THE REMODELED FRAUNCE’S TAVERN.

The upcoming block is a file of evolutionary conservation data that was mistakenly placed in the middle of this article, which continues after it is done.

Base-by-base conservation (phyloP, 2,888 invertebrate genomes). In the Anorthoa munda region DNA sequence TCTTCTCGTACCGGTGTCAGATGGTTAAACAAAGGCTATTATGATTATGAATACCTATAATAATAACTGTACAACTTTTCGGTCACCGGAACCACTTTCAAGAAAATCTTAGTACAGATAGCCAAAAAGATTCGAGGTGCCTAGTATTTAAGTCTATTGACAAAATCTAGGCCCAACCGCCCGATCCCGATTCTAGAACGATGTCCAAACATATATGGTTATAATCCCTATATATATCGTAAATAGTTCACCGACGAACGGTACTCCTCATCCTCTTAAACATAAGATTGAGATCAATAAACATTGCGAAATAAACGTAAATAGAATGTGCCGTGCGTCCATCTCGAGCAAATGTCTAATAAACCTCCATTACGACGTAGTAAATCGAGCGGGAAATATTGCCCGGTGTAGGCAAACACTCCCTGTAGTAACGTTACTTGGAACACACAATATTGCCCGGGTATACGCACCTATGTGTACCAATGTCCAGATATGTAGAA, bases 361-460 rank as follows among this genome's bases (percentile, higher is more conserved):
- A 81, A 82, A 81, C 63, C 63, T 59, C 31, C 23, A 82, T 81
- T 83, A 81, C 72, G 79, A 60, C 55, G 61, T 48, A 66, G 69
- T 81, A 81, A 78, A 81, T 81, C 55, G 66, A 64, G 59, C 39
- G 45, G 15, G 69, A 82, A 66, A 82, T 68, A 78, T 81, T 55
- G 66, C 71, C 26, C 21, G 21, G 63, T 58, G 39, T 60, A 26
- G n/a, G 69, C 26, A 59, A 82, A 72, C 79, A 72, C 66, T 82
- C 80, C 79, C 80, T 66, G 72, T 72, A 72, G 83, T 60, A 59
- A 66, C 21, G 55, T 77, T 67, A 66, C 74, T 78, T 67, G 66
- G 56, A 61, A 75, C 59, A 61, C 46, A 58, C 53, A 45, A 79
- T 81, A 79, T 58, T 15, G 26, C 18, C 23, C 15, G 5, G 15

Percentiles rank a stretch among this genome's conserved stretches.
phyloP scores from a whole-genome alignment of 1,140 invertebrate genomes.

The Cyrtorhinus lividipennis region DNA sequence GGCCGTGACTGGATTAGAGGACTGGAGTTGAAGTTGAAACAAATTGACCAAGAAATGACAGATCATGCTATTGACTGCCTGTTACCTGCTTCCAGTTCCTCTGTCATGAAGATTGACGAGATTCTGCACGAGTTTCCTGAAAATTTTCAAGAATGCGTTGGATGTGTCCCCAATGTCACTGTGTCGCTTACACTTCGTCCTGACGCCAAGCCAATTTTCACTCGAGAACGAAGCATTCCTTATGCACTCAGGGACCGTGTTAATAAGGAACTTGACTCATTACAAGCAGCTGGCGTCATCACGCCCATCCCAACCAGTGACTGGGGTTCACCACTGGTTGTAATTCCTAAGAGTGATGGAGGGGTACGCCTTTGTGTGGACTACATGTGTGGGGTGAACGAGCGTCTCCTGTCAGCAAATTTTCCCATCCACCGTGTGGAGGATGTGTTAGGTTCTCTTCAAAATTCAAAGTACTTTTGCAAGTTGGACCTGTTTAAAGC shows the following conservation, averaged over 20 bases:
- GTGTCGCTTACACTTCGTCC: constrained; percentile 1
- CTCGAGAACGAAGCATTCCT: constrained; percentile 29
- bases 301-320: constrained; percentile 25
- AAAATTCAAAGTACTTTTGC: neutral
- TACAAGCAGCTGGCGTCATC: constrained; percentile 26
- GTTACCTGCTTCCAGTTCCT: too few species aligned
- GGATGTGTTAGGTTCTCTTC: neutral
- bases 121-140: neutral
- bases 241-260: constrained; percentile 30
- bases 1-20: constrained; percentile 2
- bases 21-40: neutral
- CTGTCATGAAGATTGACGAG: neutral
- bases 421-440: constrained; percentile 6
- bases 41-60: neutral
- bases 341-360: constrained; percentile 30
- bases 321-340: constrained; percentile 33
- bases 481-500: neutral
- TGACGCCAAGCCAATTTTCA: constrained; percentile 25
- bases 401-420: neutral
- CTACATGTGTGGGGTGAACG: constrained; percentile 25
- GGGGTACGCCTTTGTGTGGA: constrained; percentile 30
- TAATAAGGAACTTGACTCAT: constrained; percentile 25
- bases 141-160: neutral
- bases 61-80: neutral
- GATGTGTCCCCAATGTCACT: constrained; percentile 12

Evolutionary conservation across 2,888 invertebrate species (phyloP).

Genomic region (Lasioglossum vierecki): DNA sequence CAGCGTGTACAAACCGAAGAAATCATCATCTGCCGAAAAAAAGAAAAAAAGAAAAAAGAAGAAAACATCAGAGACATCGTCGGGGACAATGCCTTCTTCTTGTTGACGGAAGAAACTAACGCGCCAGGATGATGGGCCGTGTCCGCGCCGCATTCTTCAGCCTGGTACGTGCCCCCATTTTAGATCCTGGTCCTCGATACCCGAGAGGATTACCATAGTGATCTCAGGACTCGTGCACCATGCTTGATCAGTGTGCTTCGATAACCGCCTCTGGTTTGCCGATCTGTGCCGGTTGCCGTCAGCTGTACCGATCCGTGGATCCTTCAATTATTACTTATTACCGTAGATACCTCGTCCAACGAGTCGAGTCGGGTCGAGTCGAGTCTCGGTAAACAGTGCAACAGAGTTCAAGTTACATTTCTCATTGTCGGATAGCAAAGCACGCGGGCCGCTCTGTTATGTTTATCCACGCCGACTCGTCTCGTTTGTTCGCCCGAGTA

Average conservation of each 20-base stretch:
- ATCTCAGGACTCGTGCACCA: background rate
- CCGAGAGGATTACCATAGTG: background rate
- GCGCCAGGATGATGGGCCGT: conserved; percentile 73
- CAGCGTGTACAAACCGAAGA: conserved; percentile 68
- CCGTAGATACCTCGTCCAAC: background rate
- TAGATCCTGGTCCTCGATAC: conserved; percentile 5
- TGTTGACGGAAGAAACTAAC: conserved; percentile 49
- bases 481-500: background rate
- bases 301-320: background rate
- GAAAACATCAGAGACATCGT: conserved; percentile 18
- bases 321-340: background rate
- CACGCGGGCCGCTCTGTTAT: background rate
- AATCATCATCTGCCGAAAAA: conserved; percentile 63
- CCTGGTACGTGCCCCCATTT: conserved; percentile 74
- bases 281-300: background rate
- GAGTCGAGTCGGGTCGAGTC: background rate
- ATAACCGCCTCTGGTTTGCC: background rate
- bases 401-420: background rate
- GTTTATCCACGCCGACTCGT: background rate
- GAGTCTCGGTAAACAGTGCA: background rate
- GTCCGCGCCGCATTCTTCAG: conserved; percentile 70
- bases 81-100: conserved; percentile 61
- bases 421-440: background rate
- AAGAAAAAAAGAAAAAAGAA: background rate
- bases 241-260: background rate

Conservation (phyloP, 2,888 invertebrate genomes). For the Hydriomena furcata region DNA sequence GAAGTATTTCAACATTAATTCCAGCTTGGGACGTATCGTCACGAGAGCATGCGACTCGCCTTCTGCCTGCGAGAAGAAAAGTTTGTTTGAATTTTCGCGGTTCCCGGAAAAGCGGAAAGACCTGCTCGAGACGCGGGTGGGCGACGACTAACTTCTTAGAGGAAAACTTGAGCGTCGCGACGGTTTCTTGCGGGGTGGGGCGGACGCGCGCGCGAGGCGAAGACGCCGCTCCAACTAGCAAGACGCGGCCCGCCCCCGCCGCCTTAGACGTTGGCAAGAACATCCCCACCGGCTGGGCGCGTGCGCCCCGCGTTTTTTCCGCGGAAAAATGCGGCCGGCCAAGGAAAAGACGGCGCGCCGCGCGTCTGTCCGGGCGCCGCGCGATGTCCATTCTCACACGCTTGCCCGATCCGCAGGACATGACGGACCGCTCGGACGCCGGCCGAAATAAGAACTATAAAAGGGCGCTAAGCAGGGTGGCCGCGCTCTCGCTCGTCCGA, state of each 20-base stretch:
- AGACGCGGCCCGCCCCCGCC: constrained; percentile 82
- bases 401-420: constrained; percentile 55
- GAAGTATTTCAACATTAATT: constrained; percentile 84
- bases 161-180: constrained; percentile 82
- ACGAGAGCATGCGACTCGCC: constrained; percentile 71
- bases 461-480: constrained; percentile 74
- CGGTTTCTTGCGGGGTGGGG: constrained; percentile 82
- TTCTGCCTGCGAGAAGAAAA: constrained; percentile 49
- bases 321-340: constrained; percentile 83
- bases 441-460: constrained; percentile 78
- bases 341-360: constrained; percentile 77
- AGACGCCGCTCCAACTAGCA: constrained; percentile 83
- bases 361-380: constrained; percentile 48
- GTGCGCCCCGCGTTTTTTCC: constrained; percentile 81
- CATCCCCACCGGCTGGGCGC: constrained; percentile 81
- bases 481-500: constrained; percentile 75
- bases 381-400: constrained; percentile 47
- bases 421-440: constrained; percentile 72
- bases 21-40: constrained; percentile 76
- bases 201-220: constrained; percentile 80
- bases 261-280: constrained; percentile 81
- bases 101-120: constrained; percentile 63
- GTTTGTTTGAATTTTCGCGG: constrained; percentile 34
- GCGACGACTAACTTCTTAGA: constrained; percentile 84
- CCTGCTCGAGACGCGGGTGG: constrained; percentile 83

When the old Fraunce’s Tavern at Broad and Pearl streets, Manhattan, New York, has been restored at the expense of the New York Society of the Sons of the Revolution, it will be more or less a fac-simile of what it was in the days when Washington bade farewell to his officers in the long room facing Broad street at the close of the Revolution. It was built more than 200 years ago—about 1700—on land conveyed by Colonel Stephanus Van Cortlandt, one of the original Dutch Knickerbockers, to his son, Etienne De Lancey. The house, the bricks for which were brought from Holland, was used as a residence by Joseph Robinson, and, later, De Lacey, Robinson. & Co. utilised it as a storehouse. Col. Robinson again used it as a residence, and on January 15. 1769. disposed of it for sale to Sam Fraunce, who opened it as the Queen’s Head tavern, under the sign of Queen Charlotte. It soon became a popular resort, and the commercial men and the society people of the city used its long room as a place of assembly for business and for social gatherings. The building was three stories high; it had a tile and lead roof, fourteen fireplaces, a fine large kitchen, offices, etc. That it was a typically solid Dutch structure is shown from the fact that its sturdy brick walls and stout oaken beams withstood, first, a fire in 1834, and another, more serious, in 1854, after both of which, however, extensive alterations were made. But neither the carpenters and builders nor the fire changed the famous old “long room.” The original floor beams of oak, hand-hewn, still remain. as do also the tier beams in the ceiling, although the fire of 1854 burned much of the woodwork in the room. The wall on the Pearl street side fell outwards in the last fire on a line just over the second stop’ windows, the original wall in Broad street remaining intact. The restoration will include the rebuilding of the Pearl street wall with bricks of the same hue and make, specially imported from Holland, also of the oaken trim, so as to conform to what still remains in the “long room,” the tearing down of the two stories added at different times, the remodeling of the old taproom, whose old oak beams for the floor were sawn off by the walls and replaced by beams of iron. The original three chimneys will tie rebuilt (they were removed fifteen years ago), and the whole will be crowned, as of old, with a hipped roof of tile and lead. The cost of the restoration—about $64,000 —will lie horne by the Sons of the Revolution, and the city will give land round it to form a small park.